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<Namespace Name="System.Xml">
<Docs>
<summary>The <see cref="N:System.Xml" /> namespace provides standards-based support for processing XML.</summary>
<remarks>
<format type="text/markdown"><![CDATA[
## Remarks
<a name="std"></a>
## Supported standards
The <xref:System.Xml> namespace supports these standards:
- [XML 1.0, including DTD support](https://www.w3.org/TR/2006/REC-xml-20060816/)
- [XML namespaces](https://www.w3.org/TR/REC-xml-names/), both stream-level and DOM
- [XML schemas](https://www.w3.org/2001/XMLSchema)
- [XPath expressions](https://www.w3.org/TR/xpath)
- [XSLT transformations](https://www.w3.org/TR/xslt)
- [DOM Level 1 Core](https://www.w3.org/TR/REC-DOM-Level-1/)
- [DOM Level 2 Core](https://www.w3.org/TR/DOM-Level-2/)
See the section [Differences from the W3C specs](#diff) for two cases in which the XML classes differ from the W3C recommendations.
<a name="related"></a>
## Related namespaces
The .NET Framework also provides other namespaces for XML-related operations. For a list, descriptions, and links, see the [System.Xml Namespaces](https://msdn.microsoft.com/library/gg145036.aspx) webpage.
<a name="async"></a>
## Processing XML asynchronously
The <xref:System.Xml.XmlReader?displayProperty=nameWithType> and <xref:System.Xml.XmlWriter?displayProperty=nameWithType> classes include a number of asynchronous methods that are based on the . These methods can be identified by the string "Async" at the end of their names. With these methods, you can write asynchronous code that's similar to your synchronous code, and you can migrate your existing synchronous code to asynchronous code easily.
- Use the asynchronous methods in apps where there is significant network stream latency. Avoid using the asynchronous APIs for memory stream or local file stream read/write operations. The input stream, <xref:System.Xml.XmlTextReader>, and <xref:System.Xml.XmlTextWriter> should support asynchronous operations as well. Otherwise, threads will still be blocked by I/O operations.
- We don't recommend mixing synchronous and asynchronous function calls, because you might forget to use the `await` keyword or use a synchronous API where an asynchronous one is necessary.
- Do not set the <xref:System.Xml.XmlReaderSettings.Async%2A?displayProperty=nameWithType> or <xref:System.Xml.XmlWriterSettings.Async%2A?displayProperty=nameWithType> flag to `true` if you don't intend to use an asynchronous method.
- If you forget to specify the `await` keyword when you call an asynchronous method, the results are non-deterministic: You might receive the result you expected or an exception.
- When an <xref:System.Xml.XmlReader> object is reading a large text node, it might cache only a partial text value and return the text node, so retrieving the <xref:System.Xml.XmlReader.Value%2A?displayProperty=nameWithType> property might be blocked by an I/O operation. Use the <xref:System.Xml.XmlReader.GetValueAsync%2A?displayProperty=nameWithType> method to get the text value in asynchronous mode, or use the <xref:System.Xml.XmlReader.ReadValueChunkAsync%2A?displayProperty=nameWithType> method to read a large text block in chunks.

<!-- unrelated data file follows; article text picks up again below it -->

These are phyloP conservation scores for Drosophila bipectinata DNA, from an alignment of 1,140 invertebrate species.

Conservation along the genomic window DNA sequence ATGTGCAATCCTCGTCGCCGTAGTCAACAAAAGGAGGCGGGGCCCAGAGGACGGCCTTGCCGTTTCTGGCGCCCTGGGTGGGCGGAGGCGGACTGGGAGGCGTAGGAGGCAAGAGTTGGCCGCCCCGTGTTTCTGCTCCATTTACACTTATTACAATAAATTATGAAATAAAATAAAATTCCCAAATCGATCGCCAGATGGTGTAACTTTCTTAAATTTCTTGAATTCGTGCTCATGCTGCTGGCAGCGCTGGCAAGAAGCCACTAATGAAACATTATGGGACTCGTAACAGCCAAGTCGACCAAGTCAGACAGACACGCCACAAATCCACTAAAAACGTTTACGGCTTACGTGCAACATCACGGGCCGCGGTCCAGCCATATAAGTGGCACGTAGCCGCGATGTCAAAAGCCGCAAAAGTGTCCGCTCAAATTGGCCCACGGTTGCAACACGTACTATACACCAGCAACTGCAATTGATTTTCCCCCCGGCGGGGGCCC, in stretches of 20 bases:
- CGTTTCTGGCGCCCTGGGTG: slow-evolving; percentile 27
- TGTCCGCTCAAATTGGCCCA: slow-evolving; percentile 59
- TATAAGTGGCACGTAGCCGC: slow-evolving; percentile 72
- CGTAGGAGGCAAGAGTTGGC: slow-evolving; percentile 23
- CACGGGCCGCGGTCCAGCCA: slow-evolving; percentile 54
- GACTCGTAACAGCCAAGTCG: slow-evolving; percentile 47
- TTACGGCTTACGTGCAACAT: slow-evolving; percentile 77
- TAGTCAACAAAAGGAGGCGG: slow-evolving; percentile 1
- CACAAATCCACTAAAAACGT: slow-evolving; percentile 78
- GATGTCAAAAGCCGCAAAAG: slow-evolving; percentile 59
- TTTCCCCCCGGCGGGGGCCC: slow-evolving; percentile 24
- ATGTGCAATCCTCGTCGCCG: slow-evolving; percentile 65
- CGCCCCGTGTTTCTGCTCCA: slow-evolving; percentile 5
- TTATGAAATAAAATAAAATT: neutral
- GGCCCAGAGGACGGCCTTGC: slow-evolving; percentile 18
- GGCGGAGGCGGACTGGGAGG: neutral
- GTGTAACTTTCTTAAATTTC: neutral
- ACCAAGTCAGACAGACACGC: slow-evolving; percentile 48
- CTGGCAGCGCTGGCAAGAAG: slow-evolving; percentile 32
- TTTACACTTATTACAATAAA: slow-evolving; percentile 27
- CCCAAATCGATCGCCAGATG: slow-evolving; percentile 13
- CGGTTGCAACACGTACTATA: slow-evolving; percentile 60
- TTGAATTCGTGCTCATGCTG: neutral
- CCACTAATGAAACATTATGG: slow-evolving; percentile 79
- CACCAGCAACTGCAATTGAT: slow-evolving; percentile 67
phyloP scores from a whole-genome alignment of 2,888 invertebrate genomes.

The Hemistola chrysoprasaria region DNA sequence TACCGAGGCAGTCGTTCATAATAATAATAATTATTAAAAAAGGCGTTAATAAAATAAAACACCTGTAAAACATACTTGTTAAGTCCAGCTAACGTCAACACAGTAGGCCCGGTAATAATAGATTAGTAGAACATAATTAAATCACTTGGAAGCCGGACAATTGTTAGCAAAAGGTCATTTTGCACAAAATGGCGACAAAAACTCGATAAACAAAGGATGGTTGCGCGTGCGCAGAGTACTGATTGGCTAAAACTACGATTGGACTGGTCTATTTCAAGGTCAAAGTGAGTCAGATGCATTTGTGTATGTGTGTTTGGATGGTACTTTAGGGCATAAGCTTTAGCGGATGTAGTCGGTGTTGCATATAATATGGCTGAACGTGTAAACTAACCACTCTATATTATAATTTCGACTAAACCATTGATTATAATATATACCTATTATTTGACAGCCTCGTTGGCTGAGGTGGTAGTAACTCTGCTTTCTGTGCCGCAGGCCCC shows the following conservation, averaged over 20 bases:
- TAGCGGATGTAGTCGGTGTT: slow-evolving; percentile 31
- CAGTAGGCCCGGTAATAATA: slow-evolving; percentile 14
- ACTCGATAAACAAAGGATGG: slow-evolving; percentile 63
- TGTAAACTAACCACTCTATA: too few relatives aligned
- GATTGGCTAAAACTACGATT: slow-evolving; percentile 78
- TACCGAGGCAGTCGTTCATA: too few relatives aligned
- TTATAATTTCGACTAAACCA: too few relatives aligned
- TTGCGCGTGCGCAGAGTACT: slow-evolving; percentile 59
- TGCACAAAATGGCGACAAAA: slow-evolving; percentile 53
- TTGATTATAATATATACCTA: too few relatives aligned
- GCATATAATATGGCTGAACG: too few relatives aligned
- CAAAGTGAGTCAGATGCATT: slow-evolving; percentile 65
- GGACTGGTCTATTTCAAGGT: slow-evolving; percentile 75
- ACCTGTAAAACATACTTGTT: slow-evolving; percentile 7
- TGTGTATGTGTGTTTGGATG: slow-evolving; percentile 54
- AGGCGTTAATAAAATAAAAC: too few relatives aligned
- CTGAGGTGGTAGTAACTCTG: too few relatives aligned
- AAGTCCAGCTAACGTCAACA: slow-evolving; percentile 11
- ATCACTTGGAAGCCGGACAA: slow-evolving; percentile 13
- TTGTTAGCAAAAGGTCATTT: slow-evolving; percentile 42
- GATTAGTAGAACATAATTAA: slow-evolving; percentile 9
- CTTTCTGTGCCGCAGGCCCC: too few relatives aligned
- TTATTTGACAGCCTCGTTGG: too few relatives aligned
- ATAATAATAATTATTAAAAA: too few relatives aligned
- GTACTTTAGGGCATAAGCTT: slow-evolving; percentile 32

- When you use an <xref:System.Xml.XmlWriter> object, call the <xref:System.Xml.XmlWriter.FlushAsync%2A?displayProperty=nameWithType> method before calling <xref:System.Xml.XmlWriter.Close%2A?displayProperty=nameWithType> to avoid blocking an I/O operation.
<a name="diff"></a>
## Differences from the W3C specs
In two cases that involve constraints on model group schema components, the <xref:System.Xml> namespace differs from the W3C recommendations.
**Consistency in element declarations:**
In some cases, when substitution groups are used, the <xref:System.Xml> implementation does not satisfy the "Schema Component Constraint: Element Declarations Consistent," which is described in the [Constraints on Model Group Schema Components](https://go.microsoft.com/fwlink/?LinkId=137029) section of the W3C spec.
For example, the following schema includes elements that have the same name but different types in the same content model, and substitution groups are used. This should cause an error, but <xref:System.Xml> compiles and validates the schema without errors.
```xml
<?xml version="1.0" encoding="utf-8" ?>
<xs:schema xmlns:xs="http://www.w3.org/2001/XMLSchema" elementFormDefault="qualified">
<xs:element name="e1" type="t1"/>
<xs:complexType name="t1"/>
<xs:element name="e2" type="t2" substitutionGroup="e1"/>
<xs:complexType name="t2">
<xs:complexContent>
<xs:extension base="t1">
</xs:extension>
</xs:complexContent>
</xs:complexType>
<xs:complexType name="t3">
<xs:sequence>
<xs:element ref="e1"/>
<xs:element name="e2" type="xs:int"/>
</xs:sequence>
</xs:complexType>
</xs:schema>
```
In this schema, type `t3` contains a sequence of elements. Because of the substitution, the reference to element `e1` from the sequence can result either in element `e1` of type `t1` or in element `e2` of type `t2`. The latter case would result in a sequence of two `e2` elements, where one is of type `t2` and the other is of type `xs:int`.
**Unique particle attribution:**